Pete Reece, aka Noel Wards Leg, analyses a burning topic
One of the most hotly contested topics on the Latics Speyk forum continues to be about our style of play. A good proportion of our fans are asking, ‘where has our patient, skilful play gone and has it been replaced by a more pragmatic approach to the Championship?’
After ten matches in total, it is possible that a pattern is starting to emerge and while it may not be what we’re used to, it could eventually be more exciting and effective than what has gone before. Piecing together evidence from those matches, the point of this article is to suggest that Owen Coyle may well have a favoured style in mind which does the double trick of utilising the players at his disposal and finding a way through the Championship mire.
Let’s start with the most recent match since it contains the most clues as to where Coyle may be heading.
A few things stood out about the Ipswich match. Firstly, we were on the defensive for a large part of the game but there did seem to be a pattern to our defensive play as we threw bodies in the way to block shots (something in evidence against Waregem too) and also on a number of occasions we forced Ipswich to pass the ball back to their keeper as we pressed the ball. It was perhaps the hardest-working performance of the Championship season so far.
Secondly, we tried to utilise the pace of McManaman and McClean to get at the Ipswich defence. Also noticeable was the way that Carson tried to play directly to those players, admittedly with kicking which wasn’t always accurate. However, we did counter quickly at times, the corner for the first goal coming from a break by McManaman, and against Zulte, Latics’ attempts to counter-attack were apparent the longer the game went on. This aspect of our play is consistent with Coyle’s stated desire to play it out from the back, using wingers to beat the full-backs.
Pressing has become a feature of our play this season, very often in the opponents’ half of the pitch. The first game where this was evident was against Bournemouth, when we harried their defence when in possession of the ball. It was interesting that one fan on the forum castigated Coyle for his supposed tactical ineptness in that game as he was heard to shout ”Run!” at his players. ‘Lauf!’ (‘run’ in English) is one of Juergen Klopp’s favourite words at Borussia Dortmund, possibly the best team in the world at playing the high pressing, counter-attacking game.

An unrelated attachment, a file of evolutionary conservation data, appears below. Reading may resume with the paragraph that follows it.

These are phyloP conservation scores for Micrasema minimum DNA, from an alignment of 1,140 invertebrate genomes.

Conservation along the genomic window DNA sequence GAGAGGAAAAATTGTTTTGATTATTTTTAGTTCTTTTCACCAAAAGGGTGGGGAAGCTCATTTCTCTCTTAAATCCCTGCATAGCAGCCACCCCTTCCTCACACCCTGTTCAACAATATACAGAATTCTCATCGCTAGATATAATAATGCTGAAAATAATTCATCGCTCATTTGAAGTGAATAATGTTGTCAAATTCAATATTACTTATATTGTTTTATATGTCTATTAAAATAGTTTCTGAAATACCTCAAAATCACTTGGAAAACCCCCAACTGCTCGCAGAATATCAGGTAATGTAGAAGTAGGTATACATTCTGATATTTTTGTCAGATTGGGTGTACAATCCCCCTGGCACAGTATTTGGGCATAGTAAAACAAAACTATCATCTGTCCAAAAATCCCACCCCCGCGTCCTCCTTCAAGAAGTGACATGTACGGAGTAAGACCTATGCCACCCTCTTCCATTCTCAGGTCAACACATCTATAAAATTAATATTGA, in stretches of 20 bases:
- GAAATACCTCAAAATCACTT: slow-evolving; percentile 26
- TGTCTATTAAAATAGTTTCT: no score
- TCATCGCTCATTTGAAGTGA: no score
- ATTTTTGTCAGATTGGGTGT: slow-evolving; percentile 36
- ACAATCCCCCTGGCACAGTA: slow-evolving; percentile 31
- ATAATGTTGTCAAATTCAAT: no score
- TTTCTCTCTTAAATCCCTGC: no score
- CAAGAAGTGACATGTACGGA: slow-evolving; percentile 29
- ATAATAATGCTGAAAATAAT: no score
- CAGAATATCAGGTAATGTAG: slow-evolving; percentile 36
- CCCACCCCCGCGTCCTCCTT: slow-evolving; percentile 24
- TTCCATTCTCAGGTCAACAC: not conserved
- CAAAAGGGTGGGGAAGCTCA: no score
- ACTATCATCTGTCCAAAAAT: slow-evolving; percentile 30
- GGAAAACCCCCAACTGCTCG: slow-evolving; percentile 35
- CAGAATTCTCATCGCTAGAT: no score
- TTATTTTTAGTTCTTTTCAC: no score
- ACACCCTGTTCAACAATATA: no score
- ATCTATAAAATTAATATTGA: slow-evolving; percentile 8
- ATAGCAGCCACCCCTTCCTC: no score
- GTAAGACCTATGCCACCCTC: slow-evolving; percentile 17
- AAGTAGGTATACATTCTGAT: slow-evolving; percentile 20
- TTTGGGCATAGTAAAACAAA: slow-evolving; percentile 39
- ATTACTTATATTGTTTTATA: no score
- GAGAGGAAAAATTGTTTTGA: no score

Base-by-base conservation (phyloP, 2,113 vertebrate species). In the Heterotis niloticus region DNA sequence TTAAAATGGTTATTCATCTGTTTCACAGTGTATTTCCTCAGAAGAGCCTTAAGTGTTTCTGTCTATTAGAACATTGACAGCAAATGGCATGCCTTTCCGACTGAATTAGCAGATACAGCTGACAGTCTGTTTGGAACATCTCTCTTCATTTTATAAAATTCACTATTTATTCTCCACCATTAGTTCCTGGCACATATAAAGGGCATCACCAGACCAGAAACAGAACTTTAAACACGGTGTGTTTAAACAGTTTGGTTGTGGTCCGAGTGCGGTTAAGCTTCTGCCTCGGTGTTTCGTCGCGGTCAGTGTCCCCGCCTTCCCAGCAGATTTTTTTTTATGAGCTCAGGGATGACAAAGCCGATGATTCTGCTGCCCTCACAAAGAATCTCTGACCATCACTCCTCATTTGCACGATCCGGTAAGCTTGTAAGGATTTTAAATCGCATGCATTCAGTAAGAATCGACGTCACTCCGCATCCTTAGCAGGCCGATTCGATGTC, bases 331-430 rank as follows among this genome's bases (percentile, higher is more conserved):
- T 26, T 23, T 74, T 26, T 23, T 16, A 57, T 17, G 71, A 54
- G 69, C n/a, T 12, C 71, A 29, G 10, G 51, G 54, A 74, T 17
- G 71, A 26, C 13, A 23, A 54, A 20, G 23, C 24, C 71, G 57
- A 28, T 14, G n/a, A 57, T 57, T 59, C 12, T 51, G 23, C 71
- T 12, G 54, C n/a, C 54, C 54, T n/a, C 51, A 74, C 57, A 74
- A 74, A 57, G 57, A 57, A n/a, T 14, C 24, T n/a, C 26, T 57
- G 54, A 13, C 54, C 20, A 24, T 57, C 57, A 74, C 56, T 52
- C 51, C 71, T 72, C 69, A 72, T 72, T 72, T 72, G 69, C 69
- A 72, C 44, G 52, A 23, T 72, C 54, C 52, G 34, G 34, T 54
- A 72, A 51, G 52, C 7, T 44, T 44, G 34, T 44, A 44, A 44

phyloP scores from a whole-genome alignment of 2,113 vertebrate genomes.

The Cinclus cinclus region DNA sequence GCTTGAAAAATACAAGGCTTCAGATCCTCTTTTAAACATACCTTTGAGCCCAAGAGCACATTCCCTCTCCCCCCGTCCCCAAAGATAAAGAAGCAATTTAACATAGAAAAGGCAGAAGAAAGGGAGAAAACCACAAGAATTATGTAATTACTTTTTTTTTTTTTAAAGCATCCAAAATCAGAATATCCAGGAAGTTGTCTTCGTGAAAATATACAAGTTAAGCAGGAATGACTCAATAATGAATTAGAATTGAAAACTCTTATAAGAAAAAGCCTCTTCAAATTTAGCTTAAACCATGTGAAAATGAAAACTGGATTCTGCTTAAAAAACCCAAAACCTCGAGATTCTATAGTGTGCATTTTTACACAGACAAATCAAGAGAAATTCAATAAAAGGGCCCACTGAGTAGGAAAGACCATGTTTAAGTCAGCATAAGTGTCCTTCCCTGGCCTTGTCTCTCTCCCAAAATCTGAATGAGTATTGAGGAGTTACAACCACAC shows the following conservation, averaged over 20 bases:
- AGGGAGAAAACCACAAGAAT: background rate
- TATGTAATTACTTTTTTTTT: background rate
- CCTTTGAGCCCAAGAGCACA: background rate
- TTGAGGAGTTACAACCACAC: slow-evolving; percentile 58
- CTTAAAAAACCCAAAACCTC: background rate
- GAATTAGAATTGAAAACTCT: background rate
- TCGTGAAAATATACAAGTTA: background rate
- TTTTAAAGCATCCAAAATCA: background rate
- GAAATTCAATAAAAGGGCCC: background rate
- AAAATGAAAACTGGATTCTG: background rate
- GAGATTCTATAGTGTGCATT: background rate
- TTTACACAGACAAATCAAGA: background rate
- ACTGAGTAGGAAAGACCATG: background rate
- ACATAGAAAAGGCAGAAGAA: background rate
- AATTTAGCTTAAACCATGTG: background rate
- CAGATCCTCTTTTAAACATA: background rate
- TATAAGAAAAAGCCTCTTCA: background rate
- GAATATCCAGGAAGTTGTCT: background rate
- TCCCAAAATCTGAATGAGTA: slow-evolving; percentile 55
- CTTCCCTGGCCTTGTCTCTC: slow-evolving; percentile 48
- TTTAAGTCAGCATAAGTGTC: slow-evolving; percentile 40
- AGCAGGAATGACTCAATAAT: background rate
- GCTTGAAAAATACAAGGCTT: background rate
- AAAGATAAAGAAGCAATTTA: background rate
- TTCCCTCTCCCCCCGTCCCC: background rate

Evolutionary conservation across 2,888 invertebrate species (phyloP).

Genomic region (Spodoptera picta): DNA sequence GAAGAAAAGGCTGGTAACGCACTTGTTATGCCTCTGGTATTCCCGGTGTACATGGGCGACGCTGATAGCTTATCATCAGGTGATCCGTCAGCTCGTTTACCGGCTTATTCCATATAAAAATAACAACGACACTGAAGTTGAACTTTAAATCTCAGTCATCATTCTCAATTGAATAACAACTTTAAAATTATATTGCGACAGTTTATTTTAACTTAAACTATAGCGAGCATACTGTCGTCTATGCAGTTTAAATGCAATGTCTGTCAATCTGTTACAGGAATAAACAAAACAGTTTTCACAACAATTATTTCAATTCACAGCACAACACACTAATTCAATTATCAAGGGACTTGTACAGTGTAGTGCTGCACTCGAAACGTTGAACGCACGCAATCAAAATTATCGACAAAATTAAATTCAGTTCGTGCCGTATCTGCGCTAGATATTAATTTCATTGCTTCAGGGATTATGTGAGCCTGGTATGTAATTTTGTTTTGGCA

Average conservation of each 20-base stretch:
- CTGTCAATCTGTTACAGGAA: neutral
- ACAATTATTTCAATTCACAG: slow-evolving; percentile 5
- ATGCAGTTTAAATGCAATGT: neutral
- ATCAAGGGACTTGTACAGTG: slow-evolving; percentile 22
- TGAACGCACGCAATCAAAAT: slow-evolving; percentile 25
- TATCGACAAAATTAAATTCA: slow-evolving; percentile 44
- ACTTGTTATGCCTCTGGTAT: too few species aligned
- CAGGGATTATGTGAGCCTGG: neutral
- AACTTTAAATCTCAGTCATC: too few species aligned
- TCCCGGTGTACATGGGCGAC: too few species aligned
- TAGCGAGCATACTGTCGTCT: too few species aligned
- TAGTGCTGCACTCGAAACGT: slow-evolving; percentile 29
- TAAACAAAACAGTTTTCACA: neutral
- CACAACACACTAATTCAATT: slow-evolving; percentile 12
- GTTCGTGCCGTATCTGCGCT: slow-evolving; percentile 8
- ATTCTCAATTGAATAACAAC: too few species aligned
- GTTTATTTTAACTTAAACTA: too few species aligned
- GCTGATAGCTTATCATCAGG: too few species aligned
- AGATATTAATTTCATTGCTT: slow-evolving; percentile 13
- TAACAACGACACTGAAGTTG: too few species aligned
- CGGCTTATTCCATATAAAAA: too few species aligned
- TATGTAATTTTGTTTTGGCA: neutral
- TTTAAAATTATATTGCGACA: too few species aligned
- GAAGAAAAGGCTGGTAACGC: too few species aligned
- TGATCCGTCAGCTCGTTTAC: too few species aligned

However, these observations still leave us with some unanswered questions. How would a relatively immobile Grant Holt fit into that style of play? Are our players fit enough? Why have we only seen such evidence in snippets? How can skilful players like Gomez and Beausejour be utilised? Will our counter-attacking revolve around launching high balls to a big centre-forward? And perhaps, most importantly of all, is one style enough in an ultra-competitive division?
Clearly, whatever is happening is a work in progress and, of course, these observations may not be indicative of a style at all. However, I suspect that in his time out of the game when he was watching games all around Europe, Owen Coyle has looked at the style of clubs like Dortmund (and many others in the Bundesliga where counter-attacking is almost a religion) and found their style more to his taste than the Spanish tiki-taka. Personally, I have to agree. I loved watching our attempts to become a proper footballing side over the last four years and the football that Barcelona have played has been at times sublime. Sometimes, however, such a style can seem sterile and pointless as the ball is passed around relentlessly at the back.
But here’s the rub, you can’t have a high-pressing, counter-attacking style without expending huge amounts of energy and how do you then rest? After starting at Liverpool, Brendan Rogers made the point that the reason you see teams recycle the ball so much is because they are resting. And the more you run, the more you will need to rest. Something perhaps that we were trying to do at Barnsley as we put long phases of passing together.
So, this may just be the future at Wigan Athletic: resilient defending, pressing the ball, fast counter-attacking where possible and resting in possession when no break is on. Oh, and one more thing, if you want fast countering, you can’t have defenders just ‘putting their foot through it’. They need to pass it accurately out of defence to set up an attack. The days of hairy moments in our own half may not yet be over.
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